Jacques Maritain Center : Natural Theology / by Bernard Boedder, S.J.

SECTION 10. -- Creation a free act of God's will.

Thesis XVIIL -- God has freely chosen to produce creatures.

97. Victor Cousin{25} says: Dieu s'il est cause peut créer; et s'il est cause absolue, il ne peut pas ne pas creéer -- "If God is a cause, He can create, and if He is an absolute cause, He must create."

According to this philosopher, the act of creation is under different aspects both free and necessary. It is free, not because God could determine whether He would exercise His creative power or not, but only because there is not any external force constraining Him to the exercise of that power. The necessity of creation, on the other hand, is to be sought in the nature of God Himself; it is this nature which irresistibly impels Him both to desire and to produce creatures. "The creative act is a necessary act, because it results from the nature of a cause, which must needs act; and it is free, for it proceeds from the proper, independent, primitive spontaneity of a cause which acts by itself, which determines itself, so that its determination, though necessary, is nevertheless entirely its own, and is not under any influence from without."{26}

Against these assertions we maintain that God has created only because He freely willed the existence of creatures, being equally free not to will it had He pleased; as again to will the existence of creatures other than those actually created had that been His choice. This is the only legitimate inference from the infinitude of the Divine perfection. Had God been compelled by necessity to create, He must have been so compelled, because His infinitely perfect intellect represented to His infinitely perfect will that creation was a necessity required to supply some deficiency otherwise discernible in His Being. But creation could not have this effect. To infinite perfection nothing further in the way of perfection can be added, and again, to view the same truth in a different light, created perfection is derived perfection. It is derived from that of God in which it is precontained eminently.{27}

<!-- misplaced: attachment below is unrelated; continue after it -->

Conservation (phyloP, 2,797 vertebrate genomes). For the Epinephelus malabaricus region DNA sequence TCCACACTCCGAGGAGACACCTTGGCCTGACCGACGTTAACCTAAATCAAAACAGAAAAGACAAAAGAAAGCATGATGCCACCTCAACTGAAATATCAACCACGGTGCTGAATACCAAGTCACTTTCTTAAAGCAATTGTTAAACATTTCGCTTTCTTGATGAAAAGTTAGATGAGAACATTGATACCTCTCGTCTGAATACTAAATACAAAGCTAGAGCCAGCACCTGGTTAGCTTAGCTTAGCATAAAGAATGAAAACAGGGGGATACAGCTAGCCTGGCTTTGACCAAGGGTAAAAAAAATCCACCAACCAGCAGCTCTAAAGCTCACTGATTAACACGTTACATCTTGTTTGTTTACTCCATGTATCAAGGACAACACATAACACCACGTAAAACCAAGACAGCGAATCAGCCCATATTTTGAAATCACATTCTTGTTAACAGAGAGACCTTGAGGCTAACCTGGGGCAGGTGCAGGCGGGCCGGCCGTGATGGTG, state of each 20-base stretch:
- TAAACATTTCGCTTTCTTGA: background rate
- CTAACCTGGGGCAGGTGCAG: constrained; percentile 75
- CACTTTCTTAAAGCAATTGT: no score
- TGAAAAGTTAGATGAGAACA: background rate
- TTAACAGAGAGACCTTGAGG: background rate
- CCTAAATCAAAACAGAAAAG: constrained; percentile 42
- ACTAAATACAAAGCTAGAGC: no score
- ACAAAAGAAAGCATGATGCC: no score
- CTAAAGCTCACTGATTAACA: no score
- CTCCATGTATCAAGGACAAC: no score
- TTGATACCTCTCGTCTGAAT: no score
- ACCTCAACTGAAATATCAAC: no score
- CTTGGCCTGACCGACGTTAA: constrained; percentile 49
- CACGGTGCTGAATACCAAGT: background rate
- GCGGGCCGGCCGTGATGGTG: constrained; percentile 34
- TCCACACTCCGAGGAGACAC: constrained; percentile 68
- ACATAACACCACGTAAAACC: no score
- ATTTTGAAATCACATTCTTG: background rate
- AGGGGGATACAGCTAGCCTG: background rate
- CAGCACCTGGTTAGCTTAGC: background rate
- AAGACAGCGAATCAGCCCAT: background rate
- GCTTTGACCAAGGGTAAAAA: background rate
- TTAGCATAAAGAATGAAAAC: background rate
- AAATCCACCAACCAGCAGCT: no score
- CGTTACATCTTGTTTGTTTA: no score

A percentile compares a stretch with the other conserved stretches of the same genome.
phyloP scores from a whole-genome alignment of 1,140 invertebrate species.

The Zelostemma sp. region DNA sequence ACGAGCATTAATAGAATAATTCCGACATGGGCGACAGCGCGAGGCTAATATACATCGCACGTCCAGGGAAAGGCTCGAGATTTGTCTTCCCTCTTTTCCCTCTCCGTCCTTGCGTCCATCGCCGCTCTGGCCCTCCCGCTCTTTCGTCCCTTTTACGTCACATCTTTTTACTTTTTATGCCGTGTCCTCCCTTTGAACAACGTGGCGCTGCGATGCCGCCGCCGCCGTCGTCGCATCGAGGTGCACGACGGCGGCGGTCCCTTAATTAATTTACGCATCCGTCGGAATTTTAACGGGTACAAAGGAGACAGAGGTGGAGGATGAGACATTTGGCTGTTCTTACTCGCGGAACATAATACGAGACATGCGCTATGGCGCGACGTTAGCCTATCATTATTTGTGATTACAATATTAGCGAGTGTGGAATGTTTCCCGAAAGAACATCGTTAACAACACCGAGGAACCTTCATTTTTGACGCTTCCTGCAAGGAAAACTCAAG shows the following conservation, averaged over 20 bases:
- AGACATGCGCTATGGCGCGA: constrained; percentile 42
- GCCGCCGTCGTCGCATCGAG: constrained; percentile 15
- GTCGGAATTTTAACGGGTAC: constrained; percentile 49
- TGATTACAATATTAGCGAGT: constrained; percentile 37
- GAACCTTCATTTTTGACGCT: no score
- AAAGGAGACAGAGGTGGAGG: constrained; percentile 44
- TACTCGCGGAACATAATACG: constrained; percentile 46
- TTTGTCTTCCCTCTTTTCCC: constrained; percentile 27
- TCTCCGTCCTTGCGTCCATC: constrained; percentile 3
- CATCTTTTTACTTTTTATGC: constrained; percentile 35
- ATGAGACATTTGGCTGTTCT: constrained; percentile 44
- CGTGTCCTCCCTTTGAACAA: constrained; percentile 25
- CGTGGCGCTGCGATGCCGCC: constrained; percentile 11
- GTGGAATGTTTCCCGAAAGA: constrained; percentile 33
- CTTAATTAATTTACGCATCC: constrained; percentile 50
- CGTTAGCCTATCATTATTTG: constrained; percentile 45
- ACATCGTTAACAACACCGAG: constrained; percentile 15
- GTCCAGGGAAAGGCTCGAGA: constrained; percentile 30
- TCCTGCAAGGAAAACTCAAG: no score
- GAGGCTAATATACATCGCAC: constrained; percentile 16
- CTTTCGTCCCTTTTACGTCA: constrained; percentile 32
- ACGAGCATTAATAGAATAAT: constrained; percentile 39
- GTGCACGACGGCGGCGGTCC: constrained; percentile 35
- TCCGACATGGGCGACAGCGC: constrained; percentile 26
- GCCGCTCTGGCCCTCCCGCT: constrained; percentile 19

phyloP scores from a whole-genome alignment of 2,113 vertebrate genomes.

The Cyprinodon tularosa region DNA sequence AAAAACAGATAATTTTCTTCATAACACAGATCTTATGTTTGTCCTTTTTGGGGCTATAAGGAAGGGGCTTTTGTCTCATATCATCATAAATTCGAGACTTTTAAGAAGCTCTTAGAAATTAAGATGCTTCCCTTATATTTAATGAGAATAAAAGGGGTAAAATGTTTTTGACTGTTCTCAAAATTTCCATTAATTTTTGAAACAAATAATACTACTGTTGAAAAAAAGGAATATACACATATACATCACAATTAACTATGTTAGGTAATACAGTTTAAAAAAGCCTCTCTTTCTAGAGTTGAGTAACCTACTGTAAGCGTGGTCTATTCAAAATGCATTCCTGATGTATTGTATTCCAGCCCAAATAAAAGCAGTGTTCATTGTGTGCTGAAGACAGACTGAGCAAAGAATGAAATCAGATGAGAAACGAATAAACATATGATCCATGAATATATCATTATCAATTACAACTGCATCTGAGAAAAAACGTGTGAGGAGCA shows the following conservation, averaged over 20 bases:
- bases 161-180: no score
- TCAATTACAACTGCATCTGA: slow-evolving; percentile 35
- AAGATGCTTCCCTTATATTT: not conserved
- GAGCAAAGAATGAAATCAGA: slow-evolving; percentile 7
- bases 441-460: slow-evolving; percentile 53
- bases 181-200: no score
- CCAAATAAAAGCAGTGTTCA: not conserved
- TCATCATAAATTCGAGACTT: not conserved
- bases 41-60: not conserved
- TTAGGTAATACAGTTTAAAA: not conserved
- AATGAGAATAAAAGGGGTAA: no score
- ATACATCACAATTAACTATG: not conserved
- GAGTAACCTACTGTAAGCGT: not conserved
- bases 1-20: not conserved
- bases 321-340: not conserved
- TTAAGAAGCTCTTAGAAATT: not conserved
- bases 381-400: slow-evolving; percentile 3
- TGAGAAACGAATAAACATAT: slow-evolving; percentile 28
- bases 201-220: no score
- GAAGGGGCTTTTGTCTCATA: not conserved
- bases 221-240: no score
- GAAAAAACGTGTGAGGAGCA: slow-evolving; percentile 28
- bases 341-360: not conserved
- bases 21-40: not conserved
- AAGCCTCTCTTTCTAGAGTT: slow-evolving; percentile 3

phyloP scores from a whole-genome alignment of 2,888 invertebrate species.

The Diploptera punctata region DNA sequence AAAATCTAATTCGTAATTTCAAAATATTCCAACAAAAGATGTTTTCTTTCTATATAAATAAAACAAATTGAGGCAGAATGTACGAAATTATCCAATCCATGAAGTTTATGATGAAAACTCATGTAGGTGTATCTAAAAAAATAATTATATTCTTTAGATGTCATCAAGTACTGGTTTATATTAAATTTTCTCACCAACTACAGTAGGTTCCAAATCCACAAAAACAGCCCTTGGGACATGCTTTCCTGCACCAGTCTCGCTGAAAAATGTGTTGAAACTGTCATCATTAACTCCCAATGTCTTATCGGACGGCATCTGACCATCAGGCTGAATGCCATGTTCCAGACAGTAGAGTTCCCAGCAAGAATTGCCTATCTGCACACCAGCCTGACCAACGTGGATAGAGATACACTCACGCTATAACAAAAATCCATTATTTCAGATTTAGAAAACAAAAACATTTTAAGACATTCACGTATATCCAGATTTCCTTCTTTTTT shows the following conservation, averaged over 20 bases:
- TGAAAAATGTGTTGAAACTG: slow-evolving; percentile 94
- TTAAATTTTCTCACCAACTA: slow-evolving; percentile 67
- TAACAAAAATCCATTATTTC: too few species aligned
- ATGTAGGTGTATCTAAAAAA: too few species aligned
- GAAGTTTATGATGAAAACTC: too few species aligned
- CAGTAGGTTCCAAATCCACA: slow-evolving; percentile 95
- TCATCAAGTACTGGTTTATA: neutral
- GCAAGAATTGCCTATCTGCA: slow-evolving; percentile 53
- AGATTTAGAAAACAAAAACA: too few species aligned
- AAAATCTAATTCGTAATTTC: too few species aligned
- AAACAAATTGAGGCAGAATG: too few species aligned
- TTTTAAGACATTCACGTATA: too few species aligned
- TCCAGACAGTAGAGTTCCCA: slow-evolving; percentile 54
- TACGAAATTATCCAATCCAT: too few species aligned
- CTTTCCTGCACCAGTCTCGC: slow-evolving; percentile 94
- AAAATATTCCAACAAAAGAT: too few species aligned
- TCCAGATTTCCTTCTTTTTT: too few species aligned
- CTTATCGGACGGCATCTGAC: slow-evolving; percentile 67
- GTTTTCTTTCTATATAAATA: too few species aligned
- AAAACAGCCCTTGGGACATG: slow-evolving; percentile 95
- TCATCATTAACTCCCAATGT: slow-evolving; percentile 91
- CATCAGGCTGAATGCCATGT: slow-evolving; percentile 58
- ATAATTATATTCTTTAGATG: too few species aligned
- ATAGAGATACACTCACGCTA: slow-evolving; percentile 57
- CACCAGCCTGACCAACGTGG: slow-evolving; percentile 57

Wbat is here meant will be more easily realized by the reader if he considers the relation of the supreme to the subordinate authorities in the body social. Under the absolute monarch many lower officials are constituted, each endowed with a measure of power and authority derived from his. Now their authority cannot be added to his so as to form a total authority of larger dimensions than his is by itself. Whatever they have they hold under him, and he possesses it in a higher and more independent manner. Substitute God for the absolute monarch, creatures for the subordinate powers, perfection for authority, and then we have set before us exactly the relation of the Divine perfection to that imparted by creation to creatures. And we see clearly that creation adds nothing to the Divine excellence which it did not already possess. There can, then, be no motive presentable to the perfect will of God necessitating creation. On the other hand, although creation is seen to be an act which does not increase the Divine perfection, it is also seen to be an act good in itself, and therefore, though not necessary, still worthy of election should God so please. For creatures, as being imitations of the Divine perfection, are worthy of existence and consequently of love.{28} Their existence need not be, but it may be if it please God to choose it.

{25} Introd. à l'Histoire de la Phil. Leçon 5.

{26} "L'acte cr&eecute;ateur est un acte nécessaire, puisqu'il resulte de Ia nature d'une cause, qui ne peut pas ne pas agir; et il est libre, parcequ'il émane de la spontaneit&ecute; propre, independante, primitive, dune cause, qui agit delle mème, qui se d&ecute;termiue elle même, sans que sa détermination nécessaire, mais toute sienne, subisse aucune influence du dehors." (T. E. Allaux, La Philosophie de M. Cousin, pp. 19, 20.)

{27} This technical term has been explained already. See pp. 100, 101.

{28} Cf. St. Thomas, Sum. Theol. i. 20. 2. c. et ad 2dm et 4tm.

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